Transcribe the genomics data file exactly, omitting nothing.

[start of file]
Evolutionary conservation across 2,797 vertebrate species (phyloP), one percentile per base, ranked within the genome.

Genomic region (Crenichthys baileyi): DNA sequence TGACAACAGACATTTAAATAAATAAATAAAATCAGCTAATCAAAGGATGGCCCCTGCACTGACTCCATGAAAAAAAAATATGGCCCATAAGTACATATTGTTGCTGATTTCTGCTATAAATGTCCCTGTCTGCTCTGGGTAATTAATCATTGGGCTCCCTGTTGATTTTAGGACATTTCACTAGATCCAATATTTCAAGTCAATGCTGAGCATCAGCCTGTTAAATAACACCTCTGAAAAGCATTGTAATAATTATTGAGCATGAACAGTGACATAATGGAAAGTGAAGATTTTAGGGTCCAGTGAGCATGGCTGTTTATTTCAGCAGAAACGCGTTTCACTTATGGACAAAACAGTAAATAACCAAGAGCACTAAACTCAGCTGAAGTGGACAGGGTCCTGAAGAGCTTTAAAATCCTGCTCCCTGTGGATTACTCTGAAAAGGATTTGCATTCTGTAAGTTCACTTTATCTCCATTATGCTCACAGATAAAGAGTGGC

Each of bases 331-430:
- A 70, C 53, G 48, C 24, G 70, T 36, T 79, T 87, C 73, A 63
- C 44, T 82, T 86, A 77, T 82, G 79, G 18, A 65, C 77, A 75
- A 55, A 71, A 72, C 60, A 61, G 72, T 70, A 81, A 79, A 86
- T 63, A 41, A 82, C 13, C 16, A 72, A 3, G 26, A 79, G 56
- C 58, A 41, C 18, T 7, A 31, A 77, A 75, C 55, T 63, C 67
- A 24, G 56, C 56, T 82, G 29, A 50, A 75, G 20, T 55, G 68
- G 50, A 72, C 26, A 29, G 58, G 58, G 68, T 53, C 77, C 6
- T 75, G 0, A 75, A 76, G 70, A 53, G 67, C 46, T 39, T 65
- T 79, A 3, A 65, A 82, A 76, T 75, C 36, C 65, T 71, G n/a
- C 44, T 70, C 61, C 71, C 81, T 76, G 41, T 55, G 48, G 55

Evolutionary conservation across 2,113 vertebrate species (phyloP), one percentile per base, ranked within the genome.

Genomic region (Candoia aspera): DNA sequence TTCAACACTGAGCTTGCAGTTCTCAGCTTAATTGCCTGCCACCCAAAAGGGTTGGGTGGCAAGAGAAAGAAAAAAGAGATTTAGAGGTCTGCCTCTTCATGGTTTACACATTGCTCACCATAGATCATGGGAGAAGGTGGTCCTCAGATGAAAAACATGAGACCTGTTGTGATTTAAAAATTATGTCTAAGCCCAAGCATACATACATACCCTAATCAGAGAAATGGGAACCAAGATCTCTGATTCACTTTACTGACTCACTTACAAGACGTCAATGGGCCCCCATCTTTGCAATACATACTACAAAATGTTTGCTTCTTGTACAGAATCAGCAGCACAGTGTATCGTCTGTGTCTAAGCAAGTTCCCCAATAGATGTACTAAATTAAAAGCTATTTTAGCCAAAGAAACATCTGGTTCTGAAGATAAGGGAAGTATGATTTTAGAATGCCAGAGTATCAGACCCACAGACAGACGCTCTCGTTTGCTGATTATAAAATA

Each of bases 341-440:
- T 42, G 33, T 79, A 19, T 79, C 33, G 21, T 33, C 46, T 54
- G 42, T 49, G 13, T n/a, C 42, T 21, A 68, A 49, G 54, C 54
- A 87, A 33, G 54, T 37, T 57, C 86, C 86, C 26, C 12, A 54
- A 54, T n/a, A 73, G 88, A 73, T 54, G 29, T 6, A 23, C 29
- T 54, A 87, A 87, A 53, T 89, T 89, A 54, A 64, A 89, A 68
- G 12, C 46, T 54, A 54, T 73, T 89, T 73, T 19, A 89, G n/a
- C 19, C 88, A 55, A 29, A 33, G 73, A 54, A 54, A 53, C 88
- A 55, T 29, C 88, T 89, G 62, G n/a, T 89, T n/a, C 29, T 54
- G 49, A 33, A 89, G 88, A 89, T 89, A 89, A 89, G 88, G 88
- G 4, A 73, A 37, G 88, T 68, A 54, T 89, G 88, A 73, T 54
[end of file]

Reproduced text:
Evolutionary conservation across 2,797 vertebrate species (phyloP), one percentile per base, ranked within the genome.

Genomic region (Crenichthys baileyi): DNA sequence TGACAACAGACATTTAAATAAATAAATAAAATCAGCTAATCAAAGGATGGCCCCTGCACTGACTCCATGAAAAAAAAATATGGCCCATAAGTACATATTGTTGCTGATTTCTGCTATAAATGTCCCTGTCTGCTCTGGGTAATTAATCATTGGGCTCCCTGTTGATTTTAGGACATTTCACTAGATCCAATATTTCAAGTCAATGCTGAGCATCAGCCTGTTAAATAACACCTCTGAAAAGCATTGTAATAATTATTGAGCATGAACAGTGACATAATGGAAAGTGAAGATTTTAGGGTCCAGTGAGCATGGCTGTTTATTTCAGCAGAAACGCGTTTCACTTATGGACAAAACAGTAAATAACCAAGAGCACTAAACTCAGCTGAAGTGGACAGGGTCCTGAAGAGCTTTAAAATCCTGCTCCCTGTGGATTACTCTGAAAAGGATTTGCATTCTGTAAGTTCACTTTATCTCCATTATGCTCACAGATAAAGAGTGGC

Each of bases 331-430:
- A 70, C 53, G 48, C 24, G 70, T 36, T 79, T 87, C 73, A 63
- C 44, T 82, T 86, A 77, T 82, G 79, G 18, A 65, C 77, A 75
- A 55, A 71, A 72, C 60, A 61, G 72, T 70, A 81, A 79, A 86
- T 63, A 41, A 82, C 13, C 16, A 72, A 3, G 26, A 79, G 56
- C 58, A 41, C 18, T 7, A 31, A 77, A 75, C 55, T 63, C 67
- A 24, G 56, C 56, T 82, G 29, A 50, A 75, G 20, T 55, G 68
- G 50, A 72, C 26, A 29, G 58, G 58, G 68, T 53, C 77, C 6
- T 75, G 0, A 75, A 76, G 70, A 53, G 67, C 46, T 39, T 65
- T 79, A 3, A 65, A 82, A 76, T 75, C 36, C 65, T 71, G n/a
- C 44, T 70, C 61, C 71, C 81, T 76, G 41, T 55, G 48, G 55

Evolutionary conservation across 2,113 vertebrate species (phyloP), one percentile per base, ranked within the genome.

Genomic region (Candoia aspera): DNA sequence TTCAACACTGAGCTTGCAGTTCTCAGCTTAATTGCCTGCCACCCAAAAGGGTTGGGTGGCAAGAGAAAGAAAAAAGAGATTTAGAGGTCTGCCTCTTCATGGTTTACACATTGCTCACCATAGATCATGGGAGAAGGTGGTCCTCAGATGAAAAACATGAGACCTGTTGTGATTTAAAAATTATGTCTAAGCCCAAGCATACATACATACCCTAATCAGAGAAATGGGAACCAAGATCTCTGATTCACTTTACTGACTCACTTACAAGACGTCAATGGGCCCCCATCTTTGCAATACATACTACAAAATGTTTGCTTCTTGTACAGAATCAGCAGCACAGTGTATCGTCTGTGTCTAAGCAAGTTCCCCAATAGATGTACTAAATTAAAAGCTATTTTAGCCAAAGAAACATCTGGTTCTGAAGATAAGGGAAGTATGATTTTAGAATGCCAGAGTATCAGACCCACAGACAGACGCTCTCGTTTGCTGATTATAAAATA

Each of bases 341-440:
- T 42, G 33, T 79, A 19, T 79, C 33, G 21, T 33, C 46, T 54
- G 42, T 49, G 13, T n/a, C 42, T 21, A 68, A 49, G 54, C 54
- A 87, A 33, G 54, T 37, T 57, C 86, C 86, C 26, C 12, A 54
- A 54, T n/a, A 73, G 88, A 73, T 54, G 29, T 6, A 23, C 29
- T 54, A 87, A 87, A 53, T 89, T 89, A 54, A 64, A 89, A 68
- G 12, C 46, T 54, A 54, T 73, T 89, T 73, T 19, A 89, G n/a
- C 19, C 88, A 55, A 29, A 33, G 73, A 54, A 54, A 53, C 88
- A 55, T 29, C 88, T 89, G 62, G n/a, T 89, T n/a, C 29, T 54
- G 49, A 33, A 89, G 88, A 89, T 89, A 89, A 89, G 88, G 88
- G 4, A 73, A 37, G 88, T 68, A 54, T 89, G 88, A 73, T 54